Archives for July 2015

Some Thoughts on Ant-Man (2015)

In its second week of release, Ant-Man just did edge out Adam Sandler’s Pixel to obtain the weekend box office crown. Good stuff.

Although I saw it over a week ago, it is only now that I am sharing a few thoughts on the film.

First for the good news:

Overall, I liked the film. For someone whose expectations have constantly been tempered and well documented as it concerns superhero films, Ant-Man brought a level of cinematic satisfaction for me. It is a film that takes the unlikeliest of scenarios (yes, even for a comic book hero) and makes it enjoyable, fun and worthy of a few chuckles. It also benefits immensely from having a central cast who give very solid performances, notably Michael Douglas as the “original” Ant-Man, Hank Pym. And oh yeah – Paul Rudd as ex-con come superhero Scott Lang – is always a pleasure to watch.

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 It’s a matter of scale … Once I found out more about the background of this lesser-known Marvel superhero; one thing I was curious about was how the effects would look on screen. Sure, it is a film with some money behind it (albeit a relatively ‘modest’ budget of $130 million), but as a point of comparison, during moments of the earlier Marvel summer mega-release Age of Ultron, I felt a bit of CGI overload. Not so much here. Maybe because of the scaling down, the film felt like a more immersive experience. Note: I did not see the Ant-Man in 3D, although I can imagine how cool some of the set pieces would look coming right at you!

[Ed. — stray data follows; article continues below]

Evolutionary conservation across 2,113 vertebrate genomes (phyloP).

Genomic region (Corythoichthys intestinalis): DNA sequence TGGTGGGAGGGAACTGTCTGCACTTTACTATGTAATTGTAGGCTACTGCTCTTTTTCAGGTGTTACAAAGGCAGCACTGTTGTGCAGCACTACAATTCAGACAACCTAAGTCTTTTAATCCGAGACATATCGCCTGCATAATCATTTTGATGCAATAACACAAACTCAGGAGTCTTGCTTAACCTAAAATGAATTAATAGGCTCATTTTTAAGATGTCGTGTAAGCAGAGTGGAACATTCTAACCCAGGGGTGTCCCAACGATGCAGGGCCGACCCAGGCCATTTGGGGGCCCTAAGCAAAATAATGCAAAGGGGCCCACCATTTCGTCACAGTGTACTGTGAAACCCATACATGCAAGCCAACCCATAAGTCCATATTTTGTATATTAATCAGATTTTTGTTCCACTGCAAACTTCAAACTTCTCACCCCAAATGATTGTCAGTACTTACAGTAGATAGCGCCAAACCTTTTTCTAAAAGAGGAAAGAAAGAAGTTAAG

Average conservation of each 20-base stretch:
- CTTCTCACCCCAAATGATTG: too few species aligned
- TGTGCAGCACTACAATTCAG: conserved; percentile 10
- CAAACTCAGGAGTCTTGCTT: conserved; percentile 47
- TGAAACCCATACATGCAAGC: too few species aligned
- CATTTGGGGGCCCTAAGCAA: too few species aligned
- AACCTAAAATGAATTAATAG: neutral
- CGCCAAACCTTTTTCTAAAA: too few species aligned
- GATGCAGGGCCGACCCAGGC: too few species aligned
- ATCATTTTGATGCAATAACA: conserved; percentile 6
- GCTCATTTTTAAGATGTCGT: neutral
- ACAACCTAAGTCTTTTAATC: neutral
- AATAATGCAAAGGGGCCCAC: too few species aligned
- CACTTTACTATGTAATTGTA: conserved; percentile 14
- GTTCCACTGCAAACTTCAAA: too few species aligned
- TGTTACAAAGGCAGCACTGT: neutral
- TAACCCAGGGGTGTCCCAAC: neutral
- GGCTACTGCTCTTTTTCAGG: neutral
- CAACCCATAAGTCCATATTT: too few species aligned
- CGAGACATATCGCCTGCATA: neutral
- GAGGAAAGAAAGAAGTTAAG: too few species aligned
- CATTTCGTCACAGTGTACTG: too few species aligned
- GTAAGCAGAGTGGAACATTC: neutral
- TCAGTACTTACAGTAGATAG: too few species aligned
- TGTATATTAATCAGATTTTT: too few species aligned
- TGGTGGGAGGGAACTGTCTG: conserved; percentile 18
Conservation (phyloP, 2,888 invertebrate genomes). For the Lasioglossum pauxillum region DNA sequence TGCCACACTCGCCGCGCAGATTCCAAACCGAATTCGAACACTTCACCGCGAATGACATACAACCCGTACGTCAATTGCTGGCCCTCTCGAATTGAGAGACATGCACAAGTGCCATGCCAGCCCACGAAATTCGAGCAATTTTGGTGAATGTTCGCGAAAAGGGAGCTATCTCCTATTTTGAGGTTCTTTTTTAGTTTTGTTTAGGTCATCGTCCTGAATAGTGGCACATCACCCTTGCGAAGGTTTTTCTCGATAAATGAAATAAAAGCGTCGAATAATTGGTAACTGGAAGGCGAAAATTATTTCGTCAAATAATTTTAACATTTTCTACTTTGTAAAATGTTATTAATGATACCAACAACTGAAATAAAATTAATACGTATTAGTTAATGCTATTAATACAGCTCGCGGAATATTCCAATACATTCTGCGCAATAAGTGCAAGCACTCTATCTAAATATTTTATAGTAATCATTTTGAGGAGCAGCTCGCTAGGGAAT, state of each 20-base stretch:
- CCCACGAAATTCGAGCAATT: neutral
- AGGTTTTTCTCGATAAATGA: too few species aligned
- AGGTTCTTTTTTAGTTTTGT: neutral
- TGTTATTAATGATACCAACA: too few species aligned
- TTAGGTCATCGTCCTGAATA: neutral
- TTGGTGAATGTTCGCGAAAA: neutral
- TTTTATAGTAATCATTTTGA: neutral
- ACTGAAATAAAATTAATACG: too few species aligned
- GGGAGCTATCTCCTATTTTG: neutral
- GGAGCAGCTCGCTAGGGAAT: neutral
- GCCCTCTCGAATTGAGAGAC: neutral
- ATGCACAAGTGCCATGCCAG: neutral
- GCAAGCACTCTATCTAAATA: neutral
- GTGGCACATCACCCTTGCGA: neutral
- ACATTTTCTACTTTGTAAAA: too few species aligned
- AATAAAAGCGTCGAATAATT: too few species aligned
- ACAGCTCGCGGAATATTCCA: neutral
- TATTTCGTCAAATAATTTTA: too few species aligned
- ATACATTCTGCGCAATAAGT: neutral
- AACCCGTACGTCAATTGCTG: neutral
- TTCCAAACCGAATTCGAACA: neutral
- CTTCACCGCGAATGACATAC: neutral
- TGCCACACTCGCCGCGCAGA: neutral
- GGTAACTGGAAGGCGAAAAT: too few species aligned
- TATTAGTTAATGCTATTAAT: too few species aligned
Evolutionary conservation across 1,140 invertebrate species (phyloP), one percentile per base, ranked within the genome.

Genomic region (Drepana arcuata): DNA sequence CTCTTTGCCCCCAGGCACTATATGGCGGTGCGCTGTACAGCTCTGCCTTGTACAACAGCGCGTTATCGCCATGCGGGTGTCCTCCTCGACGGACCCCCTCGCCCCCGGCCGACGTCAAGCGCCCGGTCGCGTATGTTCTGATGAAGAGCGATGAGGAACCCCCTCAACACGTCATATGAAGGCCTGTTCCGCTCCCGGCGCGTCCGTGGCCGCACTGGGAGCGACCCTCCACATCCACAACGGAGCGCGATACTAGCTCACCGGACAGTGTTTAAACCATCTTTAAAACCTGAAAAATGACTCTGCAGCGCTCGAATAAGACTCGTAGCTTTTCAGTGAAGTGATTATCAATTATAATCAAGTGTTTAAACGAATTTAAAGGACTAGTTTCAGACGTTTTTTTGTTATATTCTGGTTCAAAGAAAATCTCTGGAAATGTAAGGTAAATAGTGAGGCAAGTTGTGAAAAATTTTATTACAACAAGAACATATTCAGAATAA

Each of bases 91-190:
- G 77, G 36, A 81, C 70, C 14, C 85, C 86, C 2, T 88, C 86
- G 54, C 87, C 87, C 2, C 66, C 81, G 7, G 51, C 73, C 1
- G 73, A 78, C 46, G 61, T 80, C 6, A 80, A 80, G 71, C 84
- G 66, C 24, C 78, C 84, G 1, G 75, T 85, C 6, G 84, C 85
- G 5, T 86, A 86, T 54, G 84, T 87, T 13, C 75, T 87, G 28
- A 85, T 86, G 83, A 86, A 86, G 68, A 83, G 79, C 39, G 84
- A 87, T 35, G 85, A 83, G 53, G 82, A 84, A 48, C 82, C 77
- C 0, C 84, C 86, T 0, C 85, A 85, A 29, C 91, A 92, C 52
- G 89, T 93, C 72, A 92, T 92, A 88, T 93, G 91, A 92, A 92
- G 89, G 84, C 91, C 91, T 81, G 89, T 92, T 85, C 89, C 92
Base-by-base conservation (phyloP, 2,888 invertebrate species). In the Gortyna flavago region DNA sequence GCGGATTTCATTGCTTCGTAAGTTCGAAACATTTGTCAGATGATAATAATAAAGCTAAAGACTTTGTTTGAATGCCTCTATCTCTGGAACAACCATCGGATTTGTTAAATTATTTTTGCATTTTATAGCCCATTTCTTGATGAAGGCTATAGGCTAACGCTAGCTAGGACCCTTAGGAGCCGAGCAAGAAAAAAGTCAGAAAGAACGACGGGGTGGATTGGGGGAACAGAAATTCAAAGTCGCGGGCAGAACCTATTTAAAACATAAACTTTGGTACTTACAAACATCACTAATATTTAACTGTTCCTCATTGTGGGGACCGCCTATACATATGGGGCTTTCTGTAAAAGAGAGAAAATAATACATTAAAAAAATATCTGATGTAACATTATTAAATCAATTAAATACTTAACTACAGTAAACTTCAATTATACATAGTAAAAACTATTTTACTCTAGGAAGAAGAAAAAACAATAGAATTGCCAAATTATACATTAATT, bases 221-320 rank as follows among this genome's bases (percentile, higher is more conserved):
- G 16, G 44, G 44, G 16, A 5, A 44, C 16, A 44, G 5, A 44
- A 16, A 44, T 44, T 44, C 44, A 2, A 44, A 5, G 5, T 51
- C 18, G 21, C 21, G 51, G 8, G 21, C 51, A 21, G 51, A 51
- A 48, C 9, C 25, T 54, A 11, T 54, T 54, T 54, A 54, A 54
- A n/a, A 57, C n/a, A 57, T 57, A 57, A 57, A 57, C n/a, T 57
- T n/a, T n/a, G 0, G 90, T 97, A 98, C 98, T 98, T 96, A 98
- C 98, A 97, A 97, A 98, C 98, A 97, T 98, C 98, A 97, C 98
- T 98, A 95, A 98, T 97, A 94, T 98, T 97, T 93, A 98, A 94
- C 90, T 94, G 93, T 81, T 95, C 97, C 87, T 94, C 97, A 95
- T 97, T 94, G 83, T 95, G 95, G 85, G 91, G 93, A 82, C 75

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As you know, with every point of light, there is a ‘dark’ side; here are a couple of less positive observations I made in the aftermath of viewing Ant-Man:

Diversity at a cost? Sure on the surface, one looks at the players and go, “Wow — what a diverse cast.” But there seems to be a fine line with respect to caricatured stereotypes. Of course, when you have a set of secondary characters (sidekicks of a sort), there runs the risk that they will not be fully drawn out and you are headed down the road to Tropesville. In fact, the argument can be also made that Darren Cross (Yellowjacket) is also a cardboard cutout villain, replete with the trademark bald head. But ultimately I leave that for you, the viewer, to make of it what you will.

The ghosts of creators past. As I watched the film, I am afraid I found myself guilty of recalling thoughts of Ant-Man’s intriguing production history and subsequently playing the game of Who Wrote that Bit?. With a story by Edgar Wright and Joe Cornish, the screenplay clearly includes some of Wright and Cornish’s dialogue, no doubt with “additional contributions” by Rudd and Adam McKay (probably added once Wright and Cornish left the project; also worth noting Peyton Reed took over directorial responsibilities as a result). For more details on this matter, I refer you to Superhero Movie Talk’s discussion on the topic from April. Needless to say, at times I was taken out of the story as I tried to calibrate all of this in real time.

But in the end, credit where it is due, because in spite of these ‘issues,’ as I previously mentioned, Ant-Man fit the bill for a requisite summer entertainment at the multiplex.556cccf19f438

 

Stills credit: Marvel.com

The Force Will Be With Me …. Always